Your fuel pump test indicates a faulty pump BTW. It should pull at least 15" of vacuum if the outlet is wide open and it should make at least 7 PSI. A compound gauge hooked to either port "cycling" between pressure and vacuum indicates a leaking check valve.
If I rebuilt one I've done a thousand of these carbs. At one point I was doing 3 a day (full rebuilds) and 3 tune-ups (Plugs, Caps & Rotors, if the last 2 were needed) per day. Like Rusty said, you probably have a bad fuel pump. I suspect the pump may have leaked into the engine oil, and not back to the tank though. Either way, change the pump and you shouldn't have the hard/no start condition the next morning.
Oh, and if you have never changed one of those pumps, there's a "trick" to holding the pump push rod in place. Use a 3/8" x 1 & 1/2" coarse threaded bolt in place of the bolt on the front of the block, turned just hand tight, to hold it before you begin.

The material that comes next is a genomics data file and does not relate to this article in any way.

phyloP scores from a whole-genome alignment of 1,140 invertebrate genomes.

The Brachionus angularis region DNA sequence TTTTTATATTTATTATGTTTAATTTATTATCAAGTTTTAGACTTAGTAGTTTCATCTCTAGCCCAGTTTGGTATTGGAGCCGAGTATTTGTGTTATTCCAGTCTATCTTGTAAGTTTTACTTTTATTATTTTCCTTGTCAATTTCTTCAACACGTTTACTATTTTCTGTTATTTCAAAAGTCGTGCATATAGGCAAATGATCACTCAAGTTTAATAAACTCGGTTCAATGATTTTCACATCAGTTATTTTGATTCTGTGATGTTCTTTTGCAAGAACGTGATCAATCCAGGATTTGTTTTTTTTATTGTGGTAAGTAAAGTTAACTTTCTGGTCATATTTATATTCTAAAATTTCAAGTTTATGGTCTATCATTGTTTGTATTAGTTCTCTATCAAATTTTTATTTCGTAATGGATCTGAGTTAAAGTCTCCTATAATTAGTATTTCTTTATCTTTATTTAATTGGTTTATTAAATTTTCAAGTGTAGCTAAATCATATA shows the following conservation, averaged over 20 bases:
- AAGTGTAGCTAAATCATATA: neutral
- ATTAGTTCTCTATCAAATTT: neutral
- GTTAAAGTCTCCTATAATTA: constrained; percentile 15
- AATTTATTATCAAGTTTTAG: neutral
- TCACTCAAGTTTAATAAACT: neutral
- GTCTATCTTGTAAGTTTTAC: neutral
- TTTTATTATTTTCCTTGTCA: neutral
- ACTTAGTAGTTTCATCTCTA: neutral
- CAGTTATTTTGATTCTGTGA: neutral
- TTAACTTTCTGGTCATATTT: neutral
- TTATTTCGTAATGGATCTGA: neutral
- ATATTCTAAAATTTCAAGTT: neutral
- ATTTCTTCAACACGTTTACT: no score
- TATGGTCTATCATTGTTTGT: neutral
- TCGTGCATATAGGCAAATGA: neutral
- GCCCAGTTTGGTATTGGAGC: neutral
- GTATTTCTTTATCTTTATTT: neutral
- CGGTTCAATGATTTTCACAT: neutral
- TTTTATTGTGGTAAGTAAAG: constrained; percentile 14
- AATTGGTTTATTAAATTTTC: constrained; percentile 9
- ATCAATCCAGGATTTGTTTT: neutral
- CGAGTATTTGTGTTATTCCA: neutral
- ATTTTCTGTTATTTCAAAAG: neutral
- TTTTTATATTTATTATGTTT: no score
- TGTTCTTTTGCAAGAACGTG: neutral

I commend you for learning the "old" stuff... I believe we must know from where we came in order to better understand where we are at today.
I've done plenty of those pumps, so I already know that trick with the bolt. I pass that one on whenever I can, because nobody ever showed me, and I used to fight the pushrod.
I'm one of the few around that will even work on the older vehicles, and I do probably 6-8 carbs a year. The least favorite one I have ever worked on was the Varijet in the 1984 S-10 I used to own. I could never get that thing perfect, because the throttle shaft was leaking. I now have a lathe, so if I ever come across one like that again, I can just make my own bushings to fix it right.
I would do it in a heartbeat, Though not a learning experience for me. I still have all the tooling to do them. Granted the stuff is in a cardboard box in the nether reaches of my toolbox. I still do about 6 to 8 Carbs a year and I am picky which models I do rebuild do to the lack of readily available parts like the old days.
Kudos to you for taking it on! I have been in the industry since 1991 and remember the days of doing 3 plus carbs a week here in California.
Rebuilt more of those than I can count. How are the throttle shaft bushings? BTW no fuel at all in the bowl? The needle valve was probably stuck in the seat.